Hendrick Motorsports is located in Concord, N.C., about one mile from Charlotte Motor Speedway. The plane crash killed ten people - four pilots and four members of team owner's family. Lawsuits from the accident were pending in the US Court of Appeals, when the team owner and two widows appealed a US District Court ruling in September 2010 that the air-traffic controllers were not negligent.
The settlements involved a widow of a HMS general manager, a widow of a HMS engine builder, and Hendrick Motorspots. The widows and the team owner believed the government shared responsibility for the actions of air-traffic controllers. One widow alleged the air-traffic controllers did not attempt to contact the pilots though the plane descended at 2,500 feet above the end of the runway and continued toward the mountain for more than four minutes until the wreck. The team owner alleged the controllers ignored a visual and audible alarm designed to warn them the aircraft was dangerously close to terrain.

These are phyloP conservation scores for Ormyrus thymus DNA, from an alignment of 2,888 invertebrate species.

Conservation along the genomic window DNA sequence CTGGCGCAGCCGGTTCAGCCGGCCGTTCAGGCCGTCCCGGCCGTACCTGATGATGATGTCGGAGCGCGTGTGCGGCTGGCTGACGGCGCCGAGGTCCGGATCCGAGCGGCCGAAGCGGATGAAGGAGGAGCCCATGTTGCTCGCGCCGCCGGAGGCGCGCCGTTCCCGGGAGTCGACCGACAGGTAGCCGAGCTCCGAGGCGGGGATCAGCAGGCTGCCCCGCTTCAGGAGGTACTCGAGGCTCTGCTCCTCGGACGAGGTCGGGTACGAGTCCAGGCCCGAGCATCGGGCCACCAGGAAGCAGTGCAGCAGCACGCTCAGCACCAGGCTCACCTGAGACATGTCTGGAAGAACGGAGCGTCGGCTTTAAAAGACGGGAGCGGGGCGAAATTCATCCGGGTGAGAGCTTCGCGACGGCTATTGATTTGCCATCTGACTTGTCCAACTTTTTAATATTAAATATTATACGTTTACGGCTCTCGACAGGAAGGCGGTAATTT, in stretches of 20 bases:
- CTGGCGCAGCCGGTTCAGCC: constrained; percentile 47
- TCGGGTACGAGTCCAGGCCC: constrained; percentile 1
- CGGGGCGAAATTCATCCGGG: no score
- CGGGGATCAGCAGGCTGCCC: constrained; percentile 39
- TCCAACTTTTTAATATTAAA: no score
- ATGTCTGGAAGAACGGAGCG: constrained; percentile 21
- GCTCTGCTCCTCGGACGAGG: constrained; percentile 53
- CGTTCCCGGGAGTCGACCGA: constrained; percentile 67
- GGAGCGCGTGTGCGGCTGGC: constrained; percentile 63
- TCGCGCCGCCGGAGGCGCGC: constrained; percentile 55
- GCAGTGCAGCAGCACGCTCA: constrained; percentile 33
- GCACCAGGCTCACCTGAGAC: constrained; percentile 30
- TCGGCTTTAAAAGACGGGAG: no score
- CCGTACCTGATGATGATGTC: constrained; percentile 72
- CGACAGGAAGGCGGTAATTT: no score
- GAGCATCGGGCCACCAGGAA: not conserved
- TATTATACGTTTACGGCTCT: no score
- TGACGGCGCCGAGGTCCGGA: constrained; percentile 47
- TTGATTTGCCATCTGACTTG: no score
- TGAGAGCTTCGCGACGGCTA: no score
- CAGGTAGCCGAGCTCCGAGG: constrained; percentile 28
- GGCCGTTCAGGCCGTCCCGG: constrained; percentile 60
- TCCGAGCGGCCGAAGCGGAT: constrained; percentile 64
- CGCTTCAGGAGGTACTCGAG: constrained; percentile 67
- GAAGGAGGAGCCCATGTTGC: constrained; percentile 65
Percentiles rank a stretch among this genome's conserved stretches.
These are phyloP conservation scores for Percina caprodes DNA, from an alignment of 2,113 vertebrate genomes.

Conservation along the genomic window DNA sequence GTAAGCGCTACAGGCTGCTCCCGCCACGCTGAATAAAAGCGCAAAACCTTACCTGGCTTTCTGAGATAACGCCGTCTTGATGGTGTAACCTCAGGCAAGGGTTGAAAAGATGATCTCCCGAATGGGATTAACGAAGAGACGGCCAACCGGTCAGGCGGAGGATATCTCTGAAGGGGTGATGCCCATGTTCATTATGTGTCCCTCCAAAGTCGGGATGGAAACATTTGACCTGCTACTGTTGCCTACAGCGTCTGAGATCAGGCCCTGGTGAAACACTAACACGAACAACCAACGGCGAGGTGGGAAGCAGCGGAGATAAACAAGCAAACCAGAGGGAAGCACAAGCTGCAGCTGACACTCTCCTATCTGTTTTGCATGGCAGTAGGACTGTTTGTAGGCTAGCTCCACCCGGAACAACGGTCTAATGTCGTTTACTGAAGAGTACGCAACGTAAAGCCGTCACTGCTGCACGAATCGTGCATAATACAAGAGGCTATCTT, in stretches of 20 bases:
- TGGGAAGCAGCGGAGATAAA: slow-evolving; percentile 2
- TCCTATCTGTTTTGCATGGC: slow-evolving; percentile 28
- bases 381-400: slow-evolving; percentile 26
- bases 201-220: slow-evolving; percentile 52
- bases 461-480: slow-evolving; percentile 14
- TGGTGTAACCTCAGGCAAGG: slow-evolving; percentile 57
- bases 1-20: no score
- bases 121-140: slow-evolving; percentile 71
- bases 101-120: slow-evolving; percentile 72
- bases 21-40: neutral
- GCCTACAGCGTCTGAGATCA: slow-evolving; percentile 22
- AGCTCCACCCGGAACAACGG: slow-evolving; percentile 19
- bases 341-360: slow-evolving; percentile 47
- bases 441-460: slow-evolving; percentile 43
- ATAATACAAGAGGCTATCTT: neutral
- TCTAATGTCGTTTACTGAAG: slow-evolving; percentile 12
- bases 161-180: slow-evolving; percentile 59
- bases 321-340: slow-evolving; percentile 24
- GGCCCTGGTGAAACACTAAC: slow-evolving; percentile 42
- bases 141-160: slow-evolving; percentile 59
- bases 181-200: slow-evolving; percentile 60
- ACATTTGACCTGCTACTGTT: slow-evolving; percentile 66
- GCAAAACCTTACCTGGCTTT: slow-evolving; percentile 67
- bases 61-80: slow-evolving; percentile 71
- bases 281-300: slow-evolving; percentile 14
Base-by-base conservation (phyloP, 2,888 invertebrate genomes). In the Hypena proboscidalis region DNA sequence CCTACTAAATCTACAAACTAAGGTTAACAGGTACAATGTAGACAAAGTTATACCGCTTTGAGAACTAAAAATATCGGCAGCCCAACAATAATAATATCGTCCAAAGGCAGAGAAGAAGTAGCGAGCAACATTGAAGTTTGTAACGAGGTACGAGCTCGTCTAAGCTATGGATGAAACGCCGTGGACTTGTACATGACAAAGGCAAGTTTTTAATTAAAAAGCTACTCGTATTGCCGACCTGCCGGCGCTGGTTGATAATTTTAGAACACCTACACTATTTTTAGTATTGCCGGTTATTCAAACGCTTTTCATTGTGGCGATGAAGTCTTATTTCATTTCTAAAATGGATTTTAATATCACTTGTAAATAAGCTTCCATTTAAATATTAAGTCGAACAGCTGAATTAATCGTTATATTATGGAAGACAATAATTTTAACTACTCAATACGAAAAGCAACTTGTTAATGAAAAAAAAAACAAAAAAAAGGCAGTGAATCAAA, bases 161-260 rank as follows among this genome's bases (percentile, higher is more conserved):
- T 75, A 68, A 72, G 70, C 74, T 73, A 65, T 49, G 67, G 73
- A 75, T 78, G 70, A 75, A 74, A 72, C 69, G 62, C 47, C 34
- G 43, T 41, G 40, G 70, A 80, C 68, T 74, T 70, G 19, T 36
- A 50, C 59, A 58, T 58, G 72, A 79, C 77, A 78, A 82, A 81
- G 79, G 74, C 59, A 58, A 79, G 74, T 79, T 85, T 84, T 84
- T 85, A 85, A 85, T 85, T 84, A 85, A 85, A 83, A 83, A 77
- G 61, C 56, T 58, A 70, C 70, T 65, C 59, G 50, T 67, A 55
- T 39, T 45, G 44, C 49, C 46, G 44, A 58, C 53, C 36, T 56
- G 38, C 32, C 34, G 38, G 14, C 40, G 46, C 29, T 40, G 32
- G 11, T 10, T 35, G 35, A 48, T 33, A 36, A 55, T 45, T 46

The crash in 2004 occurred when pilots, disoriented and delayed because of bad weather, began their landing five miles past where they should have at Martinsville/Blue Ridge Airport in Virginia. When the pilots executed a mandated missed approach procedure, they proceeded two miles without making a mandatory right-hand turn, and hit Bull Mountain about 27 minutes before a NASCAR Cup race started.
This VA plane wreck is a stark reminder for pilots and air-traffic controllers to stay alert at times of bad weather conditions so lives won't be put at risk.
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